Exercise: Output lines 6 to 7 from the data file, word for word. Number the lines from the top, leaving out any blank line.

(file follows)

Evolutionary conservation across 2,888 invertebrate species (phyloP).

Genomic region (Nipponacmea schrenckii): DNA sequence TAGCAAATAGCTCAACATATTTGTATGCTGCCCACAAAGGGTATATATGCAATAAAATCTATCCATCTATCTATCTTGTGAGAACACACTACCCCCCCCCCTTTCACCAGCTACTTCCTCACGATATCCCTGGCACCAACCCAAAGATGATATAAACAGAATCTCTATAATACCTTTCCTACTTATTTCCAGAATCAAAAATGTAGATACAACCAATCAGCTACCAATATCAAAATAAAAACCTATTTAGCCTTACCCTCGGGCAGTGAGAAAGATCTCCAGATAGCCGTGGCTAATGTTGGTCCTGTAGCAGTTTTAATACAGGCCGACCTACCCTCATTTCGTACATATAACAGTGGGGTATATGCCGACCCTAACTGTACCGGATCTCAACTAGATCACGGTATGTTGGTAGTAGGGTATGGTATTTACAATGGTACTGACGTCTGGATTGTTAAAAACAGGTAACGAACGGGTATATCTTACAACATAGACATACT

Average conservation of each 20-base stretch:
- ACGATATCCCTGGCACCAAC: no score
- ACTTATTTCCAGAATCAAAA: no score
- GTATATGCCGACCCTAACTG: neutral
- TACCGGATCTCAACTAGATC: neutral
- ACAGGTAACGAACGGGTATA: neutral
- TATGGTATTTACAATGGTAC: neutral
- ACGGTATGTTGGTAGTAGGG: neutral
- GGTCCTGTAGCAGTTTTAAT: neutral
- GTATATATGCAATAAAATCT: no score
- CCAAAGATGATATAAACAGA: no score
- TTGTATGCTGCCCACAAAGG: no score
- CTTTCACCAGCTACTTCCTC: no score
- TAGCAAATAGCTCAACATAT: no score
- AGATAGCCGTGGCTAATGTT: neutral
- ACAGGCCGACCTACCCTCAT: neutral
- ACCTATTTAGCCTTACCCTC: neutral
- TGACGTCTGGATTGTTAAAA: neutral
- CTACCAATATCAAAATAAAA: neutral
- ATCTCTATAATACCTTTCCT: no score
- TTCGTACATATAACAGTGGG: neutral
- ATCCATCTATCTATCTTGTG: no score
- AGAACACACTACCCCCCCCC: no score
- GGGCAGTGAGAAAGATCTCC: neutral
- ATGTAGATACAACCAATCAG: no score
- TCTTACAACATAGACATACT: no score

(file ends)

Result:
- GTATATGCCGACCCTAACTG: neutral
- TACCGGATCTCAACTAGATC: neutral